can, could and could have

 

Questions and negatives:

We make questions by putting the subject after can/could:

Can I …? Can you …? Could I … Could you …? and so on.

The negative form is can’t in spoken English and cannot in written English.
We sometimes say cannot, but it is very emphatic.

The negative form of could is couldn’t in spoken English and could not in written English.
We sometimes say could not.

We use can and can’t :

  • To talk about ability:

Maria can speak four languages.
I can’t swim, but my sister can.

  • To say that something is possible or impossible:

Learning English can be difficult [= Learning English is sometimes difficult.]
Children can be very naughty [= Children are sometimes very naughty.]
It’s still light. It can’t be bedtime.
 

  • For requests and refusals of requests

Can I go home now?
You can go whenever you like.
You can borrow the car today, but you can’t have it tomorrow.

  • To offer to help someone:

Can I help you?
Can I carry that bag for you?

We use could and couldn’t as the past tense of can/can’t:

  • To talk about ability:

I could run very fast when I was younger.
She couldn’t get a job anywhere.

  • To say that something was possible or impossible:

Our teacher could be very strict when we were at school. [= Some teachers were very strict.]
People could starve in those days. [= People sometimes starved.]
You couldn’t use computers in the nineteenth century.

  • To make a polite request:

Could I go now please?
Could you lend me a dictionary please?

  • To make a polite offer:

Could I give you a lift?
I could carry that for you.

We use could have:

  • to show that something is possible now or was possible at some time in the past:

It’s ten o’clock. They could have arrived now.
They could have arrived hours ago.

 

Exercise

Comments

hello!!
how r u sir
sir i need some help , could u plz explain me where do we use "can have"

Hello OsamaAnischawla,

As a perfect modal, 'can have + past participle' is very rare in English.  It is used to speculate about the past, but only in questions and negatives:

Can he have forgotten about what you said?

She can only have decided that she's not interested - there's no other explanation.

Adverbs such as 'only', 'hardly' and 'never' are often used in these sentences.

I hope that clarifies it for you.

Best wishes,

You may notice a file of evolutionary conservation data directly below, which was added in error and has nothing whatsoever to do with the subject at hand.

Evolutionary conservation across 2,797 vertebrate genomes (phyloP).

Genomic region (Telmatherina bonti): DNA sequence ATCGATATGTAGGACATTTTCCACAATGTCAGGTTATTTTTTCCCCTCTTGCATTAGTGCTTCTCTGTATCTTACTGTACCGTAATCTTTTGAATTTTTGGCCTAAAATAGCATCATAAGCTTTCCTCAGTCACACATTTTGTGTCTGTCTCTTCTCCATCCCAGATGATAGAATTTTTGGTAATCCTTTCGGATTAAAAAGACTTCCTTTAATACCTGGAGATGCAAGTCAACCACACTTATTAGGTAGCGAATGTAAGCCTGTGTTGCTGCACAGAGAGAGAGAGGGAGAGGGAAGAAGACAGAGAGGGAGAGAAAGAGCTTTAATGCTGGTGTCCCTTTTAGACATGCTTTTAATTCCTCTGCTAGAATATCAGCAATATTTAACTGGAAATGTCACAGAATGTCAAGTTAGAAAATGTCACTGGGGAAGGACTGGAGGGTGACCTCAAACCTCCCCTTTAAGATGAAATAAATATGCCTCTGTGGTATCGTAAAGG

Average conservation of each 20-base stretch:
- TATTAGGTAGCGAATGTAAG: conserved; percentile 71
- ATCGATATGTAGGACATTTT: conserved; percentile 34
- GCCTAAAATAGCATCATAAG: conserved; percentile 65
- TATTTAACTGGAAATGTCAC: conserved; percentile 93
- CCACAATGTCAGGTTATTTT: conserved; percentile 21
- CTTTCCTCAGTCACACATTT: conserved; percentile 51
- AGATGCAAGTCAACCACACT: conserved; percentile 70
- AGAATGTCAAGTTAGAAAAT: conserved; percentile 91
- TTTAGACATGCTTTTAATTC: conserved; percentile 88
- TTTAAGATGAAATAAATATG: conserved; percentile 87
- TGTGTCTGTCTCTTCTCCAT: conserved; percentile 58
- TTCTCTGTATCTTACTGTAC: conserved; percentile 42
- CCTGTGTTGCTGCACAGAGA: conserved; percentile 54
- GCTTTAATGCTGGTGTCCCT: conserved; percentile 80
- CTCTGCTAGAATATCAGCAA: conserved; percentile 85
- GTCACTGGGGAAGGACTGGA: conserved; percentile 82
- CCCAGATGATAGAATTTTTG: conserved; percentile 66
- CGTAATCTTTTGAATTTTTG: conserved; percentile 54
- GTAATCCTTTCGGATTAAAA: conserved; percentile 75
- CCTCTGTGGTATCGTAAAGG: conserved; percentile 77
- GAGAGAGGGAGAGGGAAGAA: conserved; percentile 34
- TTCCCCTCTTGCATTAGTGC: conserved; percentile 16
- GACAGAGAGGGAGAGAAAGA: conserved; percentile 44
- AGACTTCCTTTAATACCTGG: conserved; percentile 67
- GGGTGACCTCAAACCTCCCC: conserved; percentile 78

Peter

The LearnEnglish Team

hello!!
how r u sir
sir i need some help , could u plz explain me where do we use "can have"

Hi sir
I bit confuse in using ''could be''in present tense............
He could be the one who stole money........
In other grammar book this sentence is explained as a present state...how?

Hi Learner S,

'Could' is the past form of 'can'.  It is a modal verb and though it can have a present meaning, as in your example, it is formally a past form.  This is because in English we use past forms for more than just past time.  We can use them to show politeness ('Could you pass me the sugar?' is a little more polite than 'Can you pass me the sugar?'), to show that something is not likely ('If you could help me, that would be great' is less certain than 'If you can help me, that will be great'), amongst other uses.  That is why talking about 'could be' as a present tense is not accurate.

To learn more about different modal verbs, including 'could', visit this page.  You'll see links there to pages about specific modals and meanings.

Best wishes,

 

Peter

The LearnEnglish Team

hello
sir, i m confuse about where to use would and would have
could you plz guide me ???

Hello OsamaAnischawla,

Your question was answered the first time you asked it (see further down the page).  Please post questions once only - sometimes it takes us a little while to answer them, but we can't do it any quicker, no matter how many times the question is asked.

Best wishes,

 

Peter

The LearnEnglish Team

Could anyone please explain can we use could be in present tense..............

Hi Learner S,

Could you please give an example of what you mean? could has many uses and meanings, and I'll be able to answer your question better if I understand what you're asking.

Best wishes,

Kirk
The LearnEnglish Team

Pages